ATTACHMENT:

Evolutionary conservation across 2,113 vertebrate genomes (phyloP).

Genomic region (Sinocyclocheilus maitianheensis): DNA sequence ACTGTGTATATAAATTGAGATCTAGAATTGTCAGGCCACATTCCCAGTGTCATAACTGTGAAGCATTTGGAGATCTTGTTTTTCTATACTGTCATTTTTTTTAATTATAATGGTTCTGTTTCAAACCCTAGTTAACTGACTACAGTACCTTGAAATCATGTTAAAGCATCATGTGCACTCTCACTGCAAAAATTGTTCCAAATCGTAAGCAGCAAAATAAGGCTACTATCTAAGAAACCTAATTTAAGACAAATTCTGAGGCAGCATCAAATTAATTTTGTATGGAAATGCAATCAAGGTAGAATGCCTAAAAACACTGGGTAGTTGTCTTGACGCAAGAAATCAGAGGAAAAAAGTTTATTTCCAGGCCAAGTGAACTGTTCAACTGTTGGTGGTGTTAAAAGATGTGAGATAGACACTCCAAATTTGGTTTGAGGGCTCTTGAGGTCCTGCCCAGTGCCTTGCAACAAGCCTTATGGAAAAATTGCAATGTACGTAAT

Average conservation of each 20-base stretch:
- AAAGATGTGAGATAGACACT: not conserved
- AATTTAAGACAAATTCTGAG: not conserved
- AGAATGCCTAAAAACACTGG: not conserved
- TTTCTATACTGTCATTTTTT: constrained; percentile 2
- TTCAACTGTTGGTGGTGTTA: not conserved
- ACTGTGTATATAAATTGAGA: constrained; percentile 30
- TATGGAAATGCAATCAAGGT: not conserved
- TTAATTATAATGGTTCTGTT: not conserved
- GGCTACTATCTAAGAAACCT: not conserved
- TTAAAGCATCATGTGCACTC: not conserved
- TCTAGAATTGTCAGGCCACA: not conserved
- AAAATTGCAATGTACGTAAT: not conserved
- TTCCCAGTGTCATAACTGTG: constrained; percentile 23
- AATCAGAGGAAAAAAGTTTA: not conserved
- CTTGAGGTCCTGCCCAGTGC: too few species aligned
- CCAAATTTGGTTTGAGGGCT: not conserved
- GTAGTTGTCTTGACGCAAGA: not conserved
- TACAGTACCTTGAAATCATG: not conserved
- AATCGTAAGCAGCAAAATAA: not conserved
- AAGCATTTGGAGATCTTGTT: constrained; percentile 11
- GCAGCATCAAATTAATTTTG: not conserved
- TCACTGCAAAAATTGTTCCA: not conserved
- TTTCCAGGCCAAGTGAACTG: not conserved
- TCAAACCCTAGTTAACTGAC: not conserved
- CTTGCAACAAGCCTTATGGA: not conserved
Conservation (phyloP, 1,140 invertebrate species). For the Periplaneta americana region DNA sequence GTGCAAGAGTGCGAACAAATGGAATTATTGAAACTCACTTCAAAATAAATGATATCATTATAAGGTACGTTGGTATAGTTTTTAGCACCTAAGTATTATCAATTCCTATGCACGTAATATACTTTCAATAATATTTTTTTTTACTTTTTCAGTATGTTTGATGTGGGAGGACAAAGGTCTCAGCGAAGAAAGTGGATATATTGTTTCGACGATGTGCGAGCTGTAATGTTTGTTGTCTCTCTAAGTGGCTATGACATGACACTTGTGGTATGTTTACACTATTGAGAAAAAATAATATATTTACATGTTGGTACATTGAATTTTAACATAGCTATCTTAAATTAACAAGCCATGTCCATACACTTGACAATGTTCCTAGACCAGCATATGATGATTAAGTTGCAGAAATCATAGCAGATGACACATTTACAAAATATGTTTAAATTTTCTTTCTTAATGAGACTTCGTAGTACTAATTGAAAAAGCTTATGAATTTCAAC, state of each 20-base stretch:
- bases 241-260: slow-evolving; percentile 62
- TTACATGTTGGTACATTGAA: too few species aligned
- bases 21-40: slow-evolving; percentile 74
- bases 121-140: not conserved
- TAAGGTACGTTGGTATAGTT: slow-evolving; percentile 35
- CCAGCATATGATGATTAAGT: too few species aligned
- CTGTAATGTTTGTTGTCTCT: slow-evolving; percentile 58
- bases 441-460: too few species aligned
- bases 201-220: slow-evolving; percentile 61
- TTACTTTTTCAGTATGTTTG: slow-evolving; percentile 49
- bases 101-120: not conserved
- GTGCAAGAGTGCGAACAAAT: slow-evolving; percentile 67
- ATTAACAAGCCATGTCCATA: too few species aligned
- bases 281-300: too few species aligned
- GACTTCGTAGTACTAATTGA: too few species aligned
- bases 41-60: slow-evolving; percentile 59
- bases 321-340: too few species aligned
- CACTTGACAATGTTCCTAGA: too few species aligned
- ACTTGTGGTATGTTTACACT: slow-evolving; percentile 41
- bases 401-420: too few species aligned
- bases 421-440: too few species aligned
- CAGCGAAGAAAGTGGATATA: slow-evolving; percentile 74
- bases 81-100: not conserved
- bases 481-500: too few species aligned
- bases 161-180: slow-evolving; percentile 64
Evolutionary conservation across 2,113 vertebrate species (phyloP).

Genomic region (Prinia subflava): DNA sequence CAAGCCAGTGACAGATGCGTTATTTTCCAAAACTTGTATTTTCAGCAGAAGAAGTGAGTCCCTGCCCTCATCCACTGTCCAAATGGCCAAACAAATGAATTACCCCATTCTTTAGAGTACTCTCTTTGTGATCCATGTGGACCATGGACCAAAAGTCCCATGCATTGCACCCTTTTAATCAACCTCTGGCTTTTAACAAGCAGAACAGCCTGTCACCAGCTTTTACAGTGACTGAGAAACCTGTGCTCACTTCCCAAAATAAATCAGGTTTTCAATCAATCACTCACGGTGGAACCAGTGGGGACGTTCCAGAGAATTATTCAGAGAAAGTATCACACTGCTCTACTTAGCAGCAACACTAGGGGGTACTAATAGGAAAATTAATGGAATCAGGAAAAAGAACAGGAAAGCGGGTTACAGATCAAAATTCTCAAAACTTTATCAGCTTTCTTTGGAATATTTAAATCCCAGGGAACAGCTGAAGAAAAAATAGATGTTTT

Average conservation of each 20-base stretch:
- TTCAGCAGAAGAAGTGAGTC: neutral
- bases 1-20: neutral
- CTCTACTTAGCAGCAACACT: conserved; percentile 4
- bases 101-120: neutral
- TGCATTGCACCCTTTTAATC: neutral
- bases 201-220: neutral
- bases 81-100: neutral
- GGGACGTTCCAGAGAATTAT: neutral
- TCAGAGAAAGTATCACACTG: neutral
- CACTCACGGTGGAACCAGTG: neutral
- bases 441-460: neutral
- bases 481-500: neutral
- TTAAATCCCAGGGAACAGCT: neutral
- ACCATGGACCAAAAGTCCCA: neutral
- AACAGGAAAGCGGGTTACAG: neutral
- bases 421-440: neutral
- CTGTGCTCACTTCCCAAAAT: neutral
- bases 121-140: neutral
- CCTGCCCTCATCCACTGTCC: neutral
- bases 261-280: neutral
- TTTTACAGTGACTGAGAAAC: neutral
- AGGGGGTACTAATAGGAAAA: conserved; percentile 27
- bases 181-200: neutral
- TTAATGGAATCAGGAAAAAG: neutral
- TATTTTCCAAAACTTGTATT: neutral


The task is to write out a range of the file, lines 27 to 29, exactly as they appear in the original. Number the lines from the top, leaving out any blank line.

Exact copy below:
- TCAAACCCTAGTTAACTGAC: not conserved
- CTTGCAACAAGCCTTATGGA: not conserved
Conservation (phyloP, 1,140 invertebrate species). For the Periplaneta americana region DNA sequence GTGCAAGAGTGCGAACAAATGGAATTATTGAAACTCACTTCAAAATAAATGATATCATTATAAGGTACGTTGGTATAGTTTTTAGCACCTAAGTATTATCAATTCCTATGCACGTAATATACTTTCAATAATATTTTTTTTTACTTTTTCAGTATGTTTGATGTGGGAGGACAAAGGTCTCAGCGAAGAAAGTGGATATATTGTTTCGACGATGTGCGAGCTGTAATGTTTGTTGTCTCTCTAAGTGGCTATGACATGACACTTGTGGTATGTTTACACTATTGAGAAAAAATAATATATTTACATGTTGGTACATTGAATTTTAACATAGCTATCTTAAATTAACAAGCCATGTCCATACACTTGACAATGTTCCTAGACCAGCATATGATGATTAAGTTGCAGAAATCATAGCAGATGACACATTTACAAAATATGTTTAAATTTTCTTTCTTAATGAGACTTCGTAGTACTAATTGAAAAAGCTTATGAATTTCAAC, state of each 20-base stretch: